Philosopher’s Annual Selections


Philosopher’s Annual is “an attempt to pick the ten best articles of the year” in academic philosophy. Volume 38, covering articles from 2018, is about to be released.

[David McCracken, “Diminish and Ascend”]

The ten articles in that volume are:

An attempt to compile a list of the best articles in philosophy is, the editors admit, “as simple to state as it is admittedly impossible to fulfill,” given the massive volume of publications in philosophy each year and the diversity of criteria that may be employed. The results are the work of roughly 70 philosophers who nominate articles for consideration for one of the top ten slots. These nominating editors often solicit suggestions from people they know (via email or social media).

The editors of Philosopher’s Annual are Patrick Grim (Center for Study of Complex Systems, University of Michigan; Logic & Formal Semantics, Philosophy, Stony Brook) and University of Michigan graduate students Eduardo Martinez, Angela Sun, and Elise Woodard.

The nominating editors this year were: Jc Beall, Ned Block, Ben Bradley, Liam Kofi Bright, Lara Buchak, Tyler Burge, Victor Caston, David Chalmers, Andrew Chignell, Therese Cory, Roger Crisp, Helen De Cruz, Cian Dorr, Adam Elga, Branden Fitelson, Graeme Forbes, John Gardner, Michael Glanzberg, Alexander Guerrero, Alan Hajek, Ned Hall, Elizabeth Harman, Gary Hatfield, Benj Hellie, Christopher Hitchcock, Des Hogan, Simon Huttegger, Brad Inwood, Simon Keller, Tom Kelly, Niko Kolodny, Jennifer Lackey, Marc Lange, Brian Leiter, Ernie Lepore, Neil Levy, Martin Lin, Antonia LoLordo, John Marenbon, Colin McLarty, Jeff McMahan, Shaun Nichols, Paul Noordhof, Rohit Parikh, Derk Pereboom, Richard Pettigrew, Duncan Pritchard, Greg Restall, Geoffrey Sayre-McCord, Barry Schein, Mark Schroeder, Laura Schroeter, Stewart Shapiro, Ted Sider, Scott Soames, Roy Sorensen, Katie Steele, Eric Swanson, Johan van Benthem, Mark van Roojen, Sergio Tenenbarum, Peter B. M. Vranas, Eric Watkins, Sam Wheeler, Gideon Yaffe, Jose Zalabardo, and Kevin Zollman.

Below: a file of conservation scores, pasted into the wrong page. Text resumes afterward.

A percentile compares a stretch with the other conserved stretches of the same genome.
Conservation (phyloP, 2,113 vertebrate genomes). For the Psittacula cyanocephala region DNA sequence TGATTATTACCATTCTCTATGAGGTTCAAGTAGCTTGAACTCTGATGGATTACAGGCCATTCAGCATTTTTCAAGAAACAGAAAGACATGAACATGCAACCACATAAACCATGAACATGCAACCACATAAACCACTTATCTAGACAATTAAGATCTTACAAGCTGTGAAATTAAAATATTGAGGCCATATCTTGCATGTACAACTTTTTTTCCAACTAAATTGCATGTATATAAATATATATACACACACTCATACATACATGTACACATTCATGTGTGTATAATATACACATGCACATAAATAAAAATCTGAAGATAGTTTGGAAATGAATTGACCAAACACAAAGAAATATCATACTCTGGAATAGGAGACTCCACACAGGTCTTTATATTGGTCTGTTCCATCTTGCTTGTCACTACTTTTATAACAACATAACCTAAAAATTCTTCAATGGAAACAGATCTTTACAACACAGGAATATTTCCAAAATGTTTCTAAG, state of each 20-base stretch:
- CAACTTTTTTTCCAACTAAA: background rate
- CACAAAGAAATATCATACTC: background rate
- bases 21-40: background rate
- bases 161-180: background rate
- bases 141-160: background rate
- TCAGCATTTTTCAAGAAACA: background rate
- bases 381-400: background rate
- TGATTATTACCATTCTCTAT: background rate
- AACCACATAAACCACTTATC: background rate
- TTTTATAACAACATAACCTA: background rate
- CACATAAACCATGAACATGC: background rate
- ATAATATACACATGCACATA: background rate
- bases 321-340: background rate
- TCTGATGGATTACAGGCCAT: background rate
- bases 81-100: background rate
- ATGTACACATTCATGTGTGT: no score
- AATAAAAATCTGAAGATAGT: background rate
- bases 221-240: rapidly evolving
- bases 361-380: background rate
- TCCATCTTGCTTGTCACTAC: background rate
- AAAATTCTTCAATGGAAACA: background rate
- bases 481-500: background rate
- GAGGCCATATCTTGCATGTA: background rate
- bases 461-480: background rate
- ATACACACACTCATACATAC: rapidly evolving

You can view previous volumes of Philosopher’s Annual here .

(via Patrick Grim)

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Michel
Michel
2 years ago

After a 37-year dry spell, *finally* something pertaining to aesthetics was chosen again.

Congratulations Louise!Report

WiseGuy
WiseGuy
2 years ago

1. As far as rankings go, this is one of the most meaningless. So I shouldn’t care about it.
2. I’m disappointed to see no papers in the history of philosophy.
3. “The food at this place is really terrible, and the portions are too small.”Report

revolutionary maggot
revolutionary maggot
2 years ago

I was going to comment, but the art chosen to accompany this announcement says it all, so no need! (Good job Justin.)Report

Eugene
Eugene
2 years ago

The final decision is made by 4 people from Michigan, 3 of which are grad students? Has it always been this way?Report

Kenny Easwaran
Reply to  Eugene
2 years ago

It certainly has been this way for many years, perhaps for the entire new run since 2007. The gap from 2003-2007 covers most of my graduate career, so I wasn’t paying attention to how it worked before then.Report

Christopher Hitchcock
Reply to  Eugene
2 years ago

The 70 or so nominating editors, in addition to nominating the articles from which the winners are chosen, are also asked to rate and comment on as many of the nominated articles as they can. While the four editors make the final decisions, a large number of people provide relevant input.Report

Bharath Vallabha
2 years ago

If the editors admit their task if “admittedly impossible to fulfill”, why do it? There is a simple way to make the task very possible to fulfill: instead of talk of (1) “the ten best” just say, (2) “we the editors and nominating editors as a group like these articles the most.” Voila!

Given the conceptual simplicity of (2), why choose the conceptually complex and convoluted (1)? Because (1), unlike (2) supports the fantasy of “THE” standards of academic philosophy. (2) is vulnerable in the Cavellian sense of skepticism, accepting the contingency of the current structures and those who occupy prominent positions in it. (1) is the opposite of vulnerable, as if one were trying to grasp the “essence” (the best) of philosophy – and prestige is but the social recognition of that essence.

At bottom all there is is what people like or don’t like, what they are moved or unmoved by.The editors love these articles. That’s interesting to know, and will help more people read them. Great! Why muddle it with talk of best? It’s not just an issue of grad students being editors. Are the 70 nominating professors, no matter how established, in a position to know what is best, or even agree among themselves what they mean by best?

This talk of best is a relic of a bygone age. The sooner we ditch it, the more we can move forward to deal honestly with the confusing pluralities we face.Report